• Check out this post for more detail: How to Share Course with Amazon S3.
  • Download and install Cloudberry Explorer (freeware). Drag and drop your files from the desktop folder to Cloudberry and they’ll get uploaded to your online folder. There are other applications that work, so if you don’t want Cloudberry do a search and find one you do prefer.
  • Create an Amazon S3 account. You need an account. Since it’s a fee-based service, you’ll need to provide real information so they can authenticate the account. You’ll also need to provide a credit card number. Again, you probably won’t exceed the free tier and if you do the charges are going to be miniscule.
  • Locate your access key. Amazon S3 provides an access key. You’ll find that under security credentials. You’ll need those to add your account to Cloudberry.

  • Connect your Amazon S3 to Cloudberry. Once connected you’ll be able to create folders and move your course files into them. It’s as simple as dragging them over.
  • Get your web URL. Once the files are uploaded to Amazon S3, right click on the .html file and get the web URL to share.
  • Shorten the link. You can shorten the link inside of Cloudberry or use your own preferred method.

Amazon S3 also lets you control viewing permissions and set expiration dates. It does take a few steps to get the account set up, but in the long term it’s a better solution than Google Drive and Dropbox, especially if they make changes to how files are shared.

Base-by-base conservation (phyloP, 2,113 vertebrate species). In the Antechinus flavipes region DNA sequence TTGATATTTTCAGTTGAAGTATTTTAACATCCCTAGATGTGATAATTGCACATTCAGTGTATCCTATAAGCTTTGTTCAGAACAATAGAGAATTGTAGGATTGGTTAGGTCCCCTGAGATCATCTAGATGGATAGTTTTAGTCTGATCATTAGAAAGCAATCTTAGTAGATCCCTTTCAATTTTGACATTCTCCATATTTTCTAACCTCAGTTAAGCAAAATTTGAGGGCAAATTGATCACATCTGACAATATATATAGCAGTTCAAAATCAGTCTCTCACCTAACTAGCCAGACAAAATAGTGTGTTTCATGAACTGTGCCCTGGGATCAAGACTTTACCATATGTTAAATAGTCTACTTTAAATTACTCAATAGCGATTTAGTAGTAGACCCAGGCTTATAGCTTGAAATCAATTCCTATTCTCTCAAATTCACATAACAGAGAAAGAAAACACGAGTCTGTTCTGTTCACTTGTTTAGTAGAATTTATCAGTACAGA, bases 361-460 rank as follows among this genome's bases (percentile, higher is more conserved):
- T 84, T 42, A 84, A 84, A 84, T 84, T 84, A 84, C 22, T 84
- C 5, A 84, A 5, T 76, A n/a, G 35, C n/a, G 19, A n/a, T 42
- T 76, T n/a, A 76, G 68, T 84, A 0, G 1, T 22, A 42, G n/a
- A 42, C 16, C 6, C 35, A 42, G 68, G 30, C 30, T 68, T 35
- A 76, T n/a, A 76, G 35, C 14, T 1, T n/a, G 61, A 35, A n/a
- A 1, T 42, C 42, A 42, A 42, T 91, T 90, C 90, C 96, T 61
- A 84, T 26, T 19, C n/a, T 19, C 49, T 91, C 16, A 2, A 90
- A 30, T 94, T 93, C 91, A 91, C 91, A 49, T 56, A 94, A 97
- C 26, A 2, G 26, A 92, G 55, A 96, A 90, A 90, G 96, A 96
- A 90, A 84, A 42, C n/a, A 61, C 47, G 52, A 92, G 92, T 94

Share E-Learning Courses on Your Own Domain

If you’re doing professional work or building a portfolio, then this is probably the best option because it’s a solution directly tied to your brand.

  • Get a domain name. The first step is to get your own domain. There are plenty of web services to do that and the cost is relatively low for a domain and hosting. A simple hosting plan may only cost $5-$10/month.
  • Create a site. You’ll need to create a site. WordPress is probably the easiest solution. Most of the service providers have WordPress and other tools already loaded so it won’t take much to get up and running. Be careful of site builder solutions since they typically don’t offer an easy way to upload and store your course files.
  • Load the courses on your site. I use FileZilla (freeware) which lets me easily upload and manage my content. You can still use Amazon S3 (like I do for the blog here) and add the URL to your website text.
  • Share your link. One of the benefits of using your own domain is that the link is always tied to your site and a great way to get people to look at what you do.

Share E-Learning Courses with Dropbox

[UPDATE 9/5/16 Dropbox is removing this feature effective 10/3/16.]

Dropbox is a great product and makes sharing files super easy. There are two ways to share your published courses for viewing in Dropbox.

Share Your Folder